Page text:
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The Face in the Mirror. Blossom Beeby. Context : Identity & Belonging Mary P. Key Vocabulary. Accustomed (adj.). - customary ; usual; habitual: in their accustomed manner. Eg; people were not accustomed to seeing white parents with a smiley Asian kid in tow. Scant (adj.).

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the face in the mirror
The Face in the Mirror
  • Blossom Beeby

Context: Identity & Belonging

Mary P.


Key Vocabulary

Accustomed (adj.)

- customary; usual; habitual: in their accustomed manner.

Eg; people were not accustomed to seeing white parents with a smiley Asian kid in tow.

Scant (adj.)

  • barely sufficient in amount or quantity. Eg. Parents who acquired ‘Made in Korea’ babies in the 1980s received scant care instructions

Tranquil (adj.)

- free from or unaffected by disturbing emotions; serene; calm, peaceful or quiet. Eg. There were tranquil countryside landscapes.

Fully-fledged (adj.)

- completely developed or established; of full status.

Adoption (n.)

- to take into one's family through legal means and raise as one's own child.

Relinquishment (n.)

- to retire from; give up or abandon; to let go

summary of the story
Summary of the story

Blossom Beeby was born on the 1st Feb 1984 in Pusan , South Korea. She is an Australian girl that was adopted by white parents. The story is about her wanting to learn about where she came from and where she belongs. She takes Korean class and achieves a scholarship to South Korea to discover her origins.


In South Korea she travels to the adoption agency in search of her real mother. She meets up with her mother and finds the reason for the relinquishment. Ultimately, She finds her identity and realises where she really belongs…


Pusan harbour cargo container terminal

Pusan market

Middle-aged Korean women with perms wearing visors and bum bags

‘Kimchi’ Korea’s national dish


The Face in the Mirror & Stick and Stone Such-like

  • - Beeby was raised
  • by white family
  • - Her appearance doesn’t match
  • where she
  • Belongs
  • Blossom wants
  • to find her root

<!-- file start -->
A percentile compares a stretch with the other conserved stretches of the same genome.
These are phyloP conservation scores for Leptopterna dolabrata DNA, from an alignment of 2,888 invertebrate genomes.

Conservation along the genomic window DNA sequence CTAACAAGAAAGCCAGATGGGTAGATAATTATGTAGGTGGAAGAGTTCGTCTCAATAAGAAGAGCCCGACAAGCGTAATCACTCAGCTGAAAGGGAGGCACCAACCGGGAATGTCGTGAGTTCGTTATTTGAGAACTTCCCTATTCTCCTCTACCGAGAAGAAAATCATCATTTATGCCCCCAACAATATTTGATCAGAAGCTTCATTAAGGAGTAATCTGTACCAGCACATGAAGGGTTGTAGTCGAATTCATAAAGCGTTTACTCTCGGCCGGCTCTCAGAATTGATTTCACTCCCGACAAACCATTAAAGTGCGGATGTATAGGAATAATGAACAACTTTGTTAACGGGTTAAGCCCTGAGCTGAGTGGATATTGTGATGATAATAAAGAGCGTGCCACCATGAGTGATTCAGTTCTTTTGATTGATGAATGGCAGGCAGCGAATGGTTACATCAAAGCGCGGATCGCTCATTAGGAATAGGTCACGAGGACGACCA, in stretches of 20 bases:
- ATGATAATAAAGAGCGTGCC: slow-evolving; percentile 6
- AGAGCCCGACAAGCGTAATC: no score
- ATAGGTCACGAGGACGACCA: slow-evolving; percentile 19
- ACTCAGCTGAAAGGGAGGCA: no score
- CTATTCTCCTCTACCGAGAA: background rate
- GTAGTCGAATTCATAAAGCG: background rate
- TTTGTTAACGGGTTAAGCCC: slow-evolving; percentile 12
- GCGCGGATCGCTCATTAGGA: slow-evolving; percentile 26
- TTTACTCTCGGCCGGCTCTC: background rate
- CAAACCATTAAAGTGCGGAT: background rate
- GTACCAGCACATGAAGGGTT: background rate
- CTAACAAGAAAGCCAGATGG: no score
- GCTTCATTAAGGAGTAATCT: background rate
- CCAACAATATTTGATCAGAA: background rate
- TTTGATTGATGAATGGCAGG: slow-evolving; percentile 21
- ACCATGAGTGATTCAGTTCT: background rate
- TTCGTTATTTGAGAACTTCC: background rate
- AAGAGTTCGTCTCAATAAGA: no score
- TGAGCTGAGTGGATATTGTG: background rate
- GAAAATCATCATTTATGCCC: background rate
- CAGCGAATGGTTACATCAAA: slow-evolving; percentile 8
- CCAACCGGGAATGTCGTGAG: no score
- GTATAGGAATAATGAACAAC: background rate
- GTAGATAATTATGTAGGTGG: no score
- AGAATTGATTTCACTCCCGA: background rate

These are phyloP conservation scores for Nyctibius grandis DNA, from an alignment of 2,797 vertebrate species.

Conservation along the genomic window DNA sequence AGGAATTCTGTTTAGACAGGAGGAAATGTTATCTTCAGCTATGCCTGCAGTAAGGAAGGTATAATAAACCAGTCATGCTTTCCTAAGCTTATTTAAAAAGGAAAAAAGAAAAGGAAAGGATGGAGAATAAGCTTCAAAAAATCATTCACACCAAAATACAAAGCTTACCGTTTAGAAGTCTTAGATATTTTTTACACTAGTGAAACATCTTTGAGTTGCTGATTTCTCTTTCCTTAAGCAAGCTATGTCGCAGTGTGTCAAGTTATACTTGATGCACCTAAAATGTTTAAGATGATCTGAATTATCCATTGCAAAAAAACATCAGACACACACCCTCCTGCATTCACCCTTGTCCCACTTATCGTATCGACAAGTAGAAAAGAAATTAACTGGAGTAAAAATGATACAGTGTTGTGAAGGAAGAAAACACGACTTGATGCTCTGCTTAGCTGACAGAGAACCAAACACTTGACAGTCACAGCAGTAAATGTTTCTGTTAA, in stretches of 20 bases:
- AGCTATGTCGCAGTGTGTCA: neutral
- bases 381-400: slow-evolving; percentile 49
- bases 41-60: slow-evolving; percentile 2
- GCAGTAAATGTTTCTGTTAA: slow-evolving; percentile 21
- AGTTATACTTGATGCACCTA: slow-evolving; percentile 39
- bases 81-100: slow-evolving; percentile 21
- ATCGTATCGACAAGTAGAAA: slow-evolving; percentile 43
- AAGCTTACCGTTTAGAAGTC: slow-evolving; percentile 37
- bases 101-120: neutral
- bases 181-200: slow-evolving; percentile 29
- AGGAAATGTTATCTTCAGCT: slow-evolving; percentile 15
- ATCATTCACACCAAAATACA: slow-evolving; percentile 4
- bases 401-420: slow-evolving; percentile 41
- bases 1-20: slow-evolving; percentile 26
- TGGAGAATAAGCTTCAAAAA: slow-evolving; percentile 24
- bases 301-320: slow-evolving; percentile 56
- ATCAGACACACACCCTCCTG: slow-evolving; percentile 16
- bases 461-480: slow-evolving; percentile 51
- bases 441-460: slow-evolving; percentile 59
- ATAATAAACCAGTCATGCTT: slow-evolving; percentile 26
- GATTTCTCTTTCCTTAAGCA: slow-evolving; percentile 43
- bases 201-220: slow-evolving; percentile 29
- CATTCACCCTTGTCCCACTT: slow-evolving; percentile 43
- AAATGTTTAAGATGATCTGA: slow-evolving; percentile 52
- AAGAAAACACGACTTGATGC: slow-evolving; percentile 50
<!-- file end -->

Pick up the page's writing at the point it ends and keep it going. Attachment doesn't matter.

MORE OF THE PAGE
• - She proud of her name
  • Typical Asian appearance
  • Struggles
  • of who they really are
  • Growing up Asian in Australia
  • Culturally
  • confused
  • Sunil was raised
  • by Indian Parents
  • Doesn’t fit in school
  • Sunil wants to hide his
  • background
  • - Sunil doesn’t proud of his name

‘When we looked at our faces in the mirror….foreigners would appear’, Blossom Beeby writes.

  • Her appearance doesn’t match their sense of who they really are
  • Feeling Australian while looking Asian creates a sense of dissociation from others.
  • Blended culture
  • She feel ashamed of being Asian as she originally raised by white parents

‘I had fully acknowledged my Asian-ness and was proud of it’ ,Blossom Beeby writes,

  • Being proud of who she is once she feels comfortable around the people that have similar cultural background and appearance
  • Acceptance of one self and others
  • As she ‘found the places where there were a lot of people who looked like us’
  • Her association with a group of people make she has more confident to reveal her identity

‘Surprisingly, there were no feelings of ‘coming home’ or ‘finally belonging’’

  • The place that we spend time the most of our lives or the place that we have been raised would give us more sense of belonging
  • There is no connection with her sense of belonging even though she was born in Korea but she was adopted as a baby
  • She only have a little knowledge about where she was born thus it may be difficult to determine her sense of welcome and her sense of belonging

-Asian adoptees may have to overcome the dilemma of their identity and who they are

-Different appearances may lead to isolation

- We may only share superficial similarities of age and residential location with our friends but they can still have profound impact